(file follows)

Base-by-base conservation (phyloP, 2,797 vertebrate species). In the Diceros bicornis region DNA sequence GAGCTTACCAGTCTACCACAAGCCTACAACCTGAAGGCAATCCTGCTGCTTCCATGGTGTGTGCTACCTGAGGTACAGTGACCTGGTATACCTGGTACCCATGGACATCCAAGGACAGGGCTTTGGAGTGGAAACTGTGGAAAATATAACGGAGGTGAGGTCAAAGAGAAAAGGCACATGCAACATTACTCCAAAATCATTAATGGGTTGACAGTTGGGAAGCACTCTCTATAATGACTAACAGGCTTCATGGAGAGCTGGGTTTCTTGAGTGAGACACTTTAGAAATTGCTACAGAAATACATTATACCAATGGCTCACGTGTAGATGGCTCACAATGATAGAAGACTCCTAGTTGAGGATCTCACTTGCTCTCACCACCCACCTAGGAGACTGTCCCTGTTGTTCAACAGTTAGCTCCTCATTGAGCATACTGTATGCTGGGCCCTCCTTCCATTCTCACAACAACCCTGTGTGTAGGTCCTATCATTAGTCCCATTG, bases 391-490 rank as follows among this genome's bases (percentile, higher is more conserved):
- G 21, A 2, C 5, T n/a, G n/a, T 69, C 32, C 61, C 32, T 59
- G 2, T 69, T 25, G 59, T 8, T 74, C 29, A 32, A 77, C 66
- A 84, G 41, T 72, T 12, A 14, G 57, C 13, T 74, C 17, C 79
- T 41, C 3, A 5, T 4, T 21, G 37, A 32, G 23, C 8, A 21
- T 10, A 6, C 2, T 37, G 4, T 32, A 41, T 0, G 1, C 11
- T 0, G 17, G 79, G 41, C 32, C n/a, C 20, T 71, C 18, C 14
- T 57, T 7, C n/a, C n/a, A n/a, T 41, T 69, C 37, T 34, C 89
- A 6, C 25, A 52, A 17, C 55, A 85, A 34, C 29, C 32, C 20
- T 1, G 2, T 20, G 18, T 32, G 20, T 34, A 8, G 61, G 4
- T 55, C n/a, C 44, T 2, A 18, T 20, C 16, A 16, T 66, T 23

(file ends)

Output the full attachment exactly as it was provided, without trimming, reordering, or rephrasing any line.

Base-by-base conservation (phyloP, 2,797 vertebrate species). In the Diceros bicornis region DNA sequence GAGCTTACCAGTCTACCACAAGCCTACAACCTGAAGGCAATCCTGCTGCTTCCATGGTGTGTGCTACCTGAGGTACAGTGACCTGGTATACCTGGTACCCATGGACATCCAAGGACAGGGCTTTGGAGTGGAAACTGTGGAAAATATAACGGAGGTGAGGTCAAAGAGAAAAGGCACATGCAACATTACTCCAAAATCATTAATGGGTTGACAGTTGGGAAGCACTCTCTATAATGACTAACAGGCTTCATGGAGAGCTGGGTTTCTTGAGTGAGACACTTTAGAAATTGCTACAGAAATACATTATACCAATGGCTCACGTGTAGATGGCTCACAATGATAGAAGACTCCTAGTTGAGGATCTCACTTGCTCTCACCACCCACCTAGGAGACTGTCCCTGTTGTTCAACAGTTAGCTCCTCATTGAGCATACTGTATGCTGGGCCCTCCTTCCATTCTCACAACAACCCTGTGTGTAGGTCCTATCATTAGTCCCATTG, bases 391-490 rank as follows among this genome's bases (percentile, higher is more conserved):
- G 21, A 2, C 5, T n/a, G n/a, T 69, C 32, C 61, C 32, T 59
- G 2, T 69, T 25, G 59, T 8, T 74, C 29, A 32, A 77, C 66
- A 84, G 41, T 72, T 12, A 14, G 57, C 13, T 74, C 17, C 79
- T 41, C 3, A 5, T 4, T 21, G 37, A 32, G 23, C 8, A 21
- T 10, A 6, C 2, T 37, G 4, T 32, A 41, T 0, G 1, C 11
- T 0, G 17, G 79, G 41, C 32, C n/a, C 20, T 71, C 18, C 14
- T 57, T 7, C n/a, C n/a, A n/a, T 41, T 69, C 37, T 34, C 89
- A 6, C 25, A 52, A 17, C 55, A 85, A 34, C 29, C 32, C 20
- T 1, G 2, T 20, G 18, T 32, G 20, T 34, A 8, G 61, G 4
- T 55, C n/a, C 44, T 2, A 18, T 20, C 16, A 16, T 66, T 23